Regulation and Enforcement Tenancy Management

Are you ready for GDPR?

Sally Walmsley
Written by Sally Walmsley

Major changes to data protection legislation take effect on 25th May. All landlords will be affected as they handle personal data. Here’s what you need to know to make sure you are compliant.

Data protection legislation has been around for a long time, but these new changes mean you must now pay a lot more attention to your responsibilities or you could face fines or claims by tenants for damages.

What is GDPR?

The new legislation is set out in the General Data Protection Regulation (GDPR).

It is based on existing rules, but there are a number of important changes which will affect landlords:

  • A new right for the data subject to be given information about how their data is dealt with.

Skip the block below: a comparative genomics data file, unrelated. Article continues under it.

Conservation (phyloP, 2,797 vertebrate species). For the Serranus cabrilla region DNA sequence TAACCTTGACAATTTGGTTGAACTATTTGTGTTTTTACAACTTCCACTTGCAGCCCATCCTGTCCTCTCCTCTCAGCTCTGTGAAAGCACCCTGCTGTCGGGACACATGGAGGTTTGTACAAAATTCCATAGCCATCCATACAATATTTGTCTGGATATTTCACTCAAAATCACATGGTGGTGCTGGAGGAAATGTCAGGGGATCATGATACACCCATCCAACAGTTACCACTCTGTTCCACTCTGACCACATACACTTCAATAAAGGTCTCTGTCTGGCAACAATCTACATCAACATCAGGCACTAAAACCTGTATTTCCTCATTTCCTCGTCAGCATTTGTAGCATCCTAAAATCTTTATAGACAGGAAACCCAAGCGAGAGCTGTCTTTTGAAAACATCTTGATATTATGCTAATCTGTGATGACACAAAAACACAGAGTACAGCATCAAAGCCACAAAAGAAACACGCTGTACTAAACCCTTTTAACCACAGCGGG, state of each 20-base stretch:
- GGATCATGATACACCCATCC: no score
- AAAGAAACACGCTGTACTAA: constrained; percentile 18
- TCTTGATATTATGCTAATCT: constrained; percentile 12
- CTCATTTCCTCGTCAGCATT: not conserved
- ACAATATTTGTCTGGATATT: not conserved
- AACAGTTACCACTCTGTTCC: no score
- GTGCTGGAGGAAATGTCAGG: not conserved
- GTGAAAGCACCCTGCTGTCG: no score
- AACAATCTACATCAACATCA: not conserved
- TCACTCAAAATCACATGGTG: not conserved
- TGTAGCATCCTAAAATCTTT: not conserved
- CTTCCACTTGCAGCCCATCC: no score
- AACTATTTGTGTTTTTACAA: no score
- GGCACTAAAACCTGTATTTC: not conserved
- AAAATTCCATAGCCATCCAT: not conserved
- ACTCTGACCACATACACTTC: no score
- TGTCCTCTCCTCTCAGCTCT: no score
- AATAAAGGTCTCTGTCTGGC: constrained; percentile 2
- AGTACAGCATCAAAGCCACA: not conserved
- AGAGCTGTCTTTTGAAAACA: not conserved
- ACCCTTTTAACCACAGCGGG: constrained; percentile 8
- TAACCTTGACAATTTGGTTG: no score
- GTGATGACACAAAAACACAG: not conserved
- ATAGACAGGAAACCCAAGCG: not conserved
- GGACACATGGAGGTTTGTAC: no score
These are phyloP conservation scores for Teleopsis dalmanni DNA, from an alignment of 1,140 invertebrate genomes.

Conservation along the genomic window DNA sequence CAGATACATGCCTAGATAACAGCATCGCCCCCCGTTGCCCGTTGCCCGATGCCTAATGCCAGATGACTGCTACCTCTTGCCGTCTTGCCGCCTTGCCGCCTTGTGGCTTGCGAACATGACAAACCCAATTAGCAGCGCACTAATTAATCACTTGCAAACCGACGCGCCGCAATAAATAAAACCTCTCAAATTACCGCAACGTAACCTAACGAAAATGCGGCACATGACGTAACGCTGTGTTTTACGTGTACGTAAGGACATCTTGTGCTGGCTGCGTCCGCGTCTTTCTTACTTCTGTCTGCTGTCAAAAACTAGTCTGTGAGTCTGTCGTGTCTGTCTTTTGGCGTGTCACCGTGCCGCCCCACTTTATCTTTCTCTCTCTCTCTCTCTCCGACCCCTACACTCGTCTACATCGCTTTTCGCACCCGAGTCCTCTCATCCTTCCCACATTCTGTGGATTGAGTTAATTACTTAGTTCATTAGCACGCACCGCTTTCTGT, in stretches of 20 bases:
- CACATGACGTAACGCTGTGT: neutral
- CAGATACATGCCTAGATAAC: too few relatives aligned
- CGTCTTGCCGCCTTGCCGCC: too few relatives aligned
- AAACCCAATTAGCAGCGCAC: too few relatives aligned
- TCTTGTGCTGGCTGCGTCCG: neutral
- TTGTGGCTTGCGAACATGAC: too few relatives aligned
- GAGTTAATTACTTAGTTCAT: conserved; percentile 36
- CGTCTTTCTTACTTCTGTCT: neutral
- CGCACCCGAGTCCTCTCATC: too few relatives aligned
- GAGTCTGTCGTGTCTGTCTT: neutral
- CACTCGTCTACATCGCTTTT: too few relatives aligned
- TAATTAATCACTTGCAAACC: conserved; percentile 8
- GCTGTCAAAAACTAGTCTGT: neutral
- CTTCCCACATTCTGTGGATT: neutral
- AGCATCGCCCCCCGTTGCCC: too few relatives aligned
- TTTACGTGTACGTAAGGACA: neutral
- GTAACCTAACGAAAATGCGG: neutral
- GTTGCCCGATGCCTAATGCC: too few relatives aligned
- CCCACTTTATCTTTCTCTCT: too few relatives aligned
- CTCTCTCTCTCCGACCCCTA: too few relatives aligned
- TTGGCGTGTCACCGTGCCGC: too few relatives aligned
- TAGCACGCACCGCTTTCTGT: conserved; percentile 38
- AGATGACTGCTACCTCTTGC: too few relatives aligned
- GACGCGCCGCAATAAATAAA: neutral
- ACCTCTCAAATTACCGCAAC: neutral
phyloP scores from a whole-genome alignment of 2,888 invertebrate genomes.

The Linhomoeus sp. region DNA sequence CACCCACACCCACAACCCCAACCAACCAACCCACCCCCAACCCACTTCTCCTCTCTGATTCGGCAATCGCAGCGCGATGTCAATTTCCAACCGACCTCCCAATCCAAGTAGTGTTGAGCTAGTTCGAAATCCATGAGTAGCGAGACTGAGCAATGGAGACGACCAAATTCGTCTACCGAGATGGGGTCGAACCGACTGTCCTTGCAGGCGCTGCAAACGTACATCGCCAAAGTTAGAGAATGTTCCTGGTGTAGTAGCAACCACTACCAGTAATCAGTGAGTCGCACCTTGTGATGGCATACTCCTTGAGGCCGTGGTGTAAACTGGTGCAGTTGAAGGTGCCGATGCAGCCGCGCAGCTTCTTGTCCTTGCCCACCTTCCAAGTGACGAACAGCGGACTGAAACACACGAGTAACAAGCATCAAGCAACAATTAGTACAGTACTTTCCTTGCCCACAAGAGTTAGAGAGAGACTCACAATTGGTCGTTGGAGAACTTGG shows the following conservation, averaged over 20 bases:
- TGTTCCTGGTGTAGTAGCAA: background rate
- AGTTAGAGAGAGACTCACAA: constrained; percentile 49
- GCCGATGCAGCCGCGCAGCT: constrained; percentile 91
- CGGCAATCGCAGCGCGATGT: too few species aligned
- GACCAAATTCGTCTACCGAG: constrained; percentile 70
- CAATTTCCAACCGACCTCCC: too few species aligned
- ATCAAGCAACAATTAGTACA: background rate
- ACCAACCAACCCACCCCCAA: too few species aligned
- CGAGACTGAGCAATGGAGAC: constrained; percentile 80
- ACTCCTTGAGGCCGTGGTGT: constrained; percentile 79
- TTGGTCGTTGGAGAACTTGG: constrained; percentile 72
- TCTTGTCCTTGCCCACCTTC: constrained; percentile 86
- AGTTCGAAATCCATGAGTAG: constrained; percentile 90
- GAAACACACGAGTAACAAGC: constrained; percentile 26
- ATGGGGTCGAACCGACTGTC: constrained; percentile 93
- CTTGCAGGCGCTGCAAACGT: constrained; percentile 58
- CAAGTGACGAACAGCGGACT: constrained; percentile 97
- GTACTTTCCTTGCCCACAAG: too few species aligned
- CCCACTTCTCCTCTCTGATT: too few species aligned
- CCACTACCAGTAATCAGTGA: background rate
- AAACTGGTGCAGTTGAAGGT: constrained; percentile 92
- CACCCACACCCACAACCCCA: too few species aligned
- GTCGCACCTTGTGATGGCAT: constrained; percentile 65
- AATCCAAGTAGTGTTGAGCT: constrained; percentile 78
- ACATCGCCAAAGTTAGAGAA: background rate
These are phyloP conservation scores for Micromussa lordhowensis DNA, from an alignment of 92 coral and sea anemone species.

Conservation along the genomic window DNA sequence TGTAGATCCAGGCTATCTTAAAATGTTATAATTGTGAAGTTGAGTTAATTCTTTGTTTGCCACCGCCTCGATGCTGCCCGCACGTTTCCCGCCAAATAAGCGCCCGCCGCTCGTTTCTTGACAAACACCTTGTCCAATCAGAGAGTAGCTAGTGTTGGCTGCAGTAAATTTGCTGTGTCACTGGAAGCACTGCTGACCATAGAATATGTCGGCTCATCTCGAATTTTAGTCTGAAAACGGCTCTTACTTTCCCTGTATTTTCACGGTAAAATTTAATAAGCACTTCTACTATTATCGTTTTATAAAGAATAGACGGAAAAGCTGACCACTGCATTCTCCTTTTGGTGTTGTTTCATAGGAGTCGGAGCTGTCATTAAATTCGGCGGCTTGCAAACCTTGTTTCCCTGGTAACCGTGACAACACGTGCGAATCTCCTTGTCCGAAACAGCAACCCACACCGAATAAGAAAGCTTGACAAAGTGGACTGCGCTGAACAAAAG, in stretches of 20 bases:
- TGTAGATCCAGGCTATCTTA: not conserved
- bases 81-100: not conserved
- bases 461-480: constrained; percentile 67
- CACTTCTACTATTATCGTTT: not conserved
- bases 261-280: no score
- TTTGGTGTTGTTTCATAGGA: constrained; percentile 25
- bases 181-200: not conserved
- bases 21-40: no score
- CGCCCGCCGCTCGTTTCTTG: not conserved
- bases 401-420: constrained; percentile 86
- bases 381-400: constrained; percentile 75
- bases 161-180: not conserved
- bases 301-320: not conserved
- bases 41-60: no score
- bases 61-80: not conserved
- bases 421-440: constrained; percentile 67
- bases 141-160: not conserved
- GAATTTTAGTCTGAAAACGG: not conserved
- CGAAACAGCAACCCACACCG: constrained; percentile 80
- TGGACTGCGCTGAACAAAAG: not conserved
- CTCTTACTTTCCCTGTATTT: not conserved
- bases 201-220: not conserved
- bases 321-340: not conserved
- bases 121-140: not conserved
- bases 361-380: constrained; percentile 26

• Deadlines are set for the timing of providing this information.
  • Where you rely on consent as the gateway for handling data there are more stringent requirements about obtaining consent.
  • The need to record how you handle data and decisions you make around this.
  • Greater emphasis on ensuring that data is held securely.
  • Stricter enforcement of time limits for holding data.
  • New rights for tenants giving them greater control over what happens to their personal data.
  • Obligations to notify the Information Commissioner’s Office and in some cases the individual affected if there is a personal data breach.

There are some similarities with the existing data protection legislation but there are a number of important differences.

And while the new data protection requirements come from Brussels, they will still remain in force after we leave the EU.

What is personal data?

All kinds of information about an individual are considered personal data, e.g. their name, date of birth, national insurance number, contact addresses and car registration number.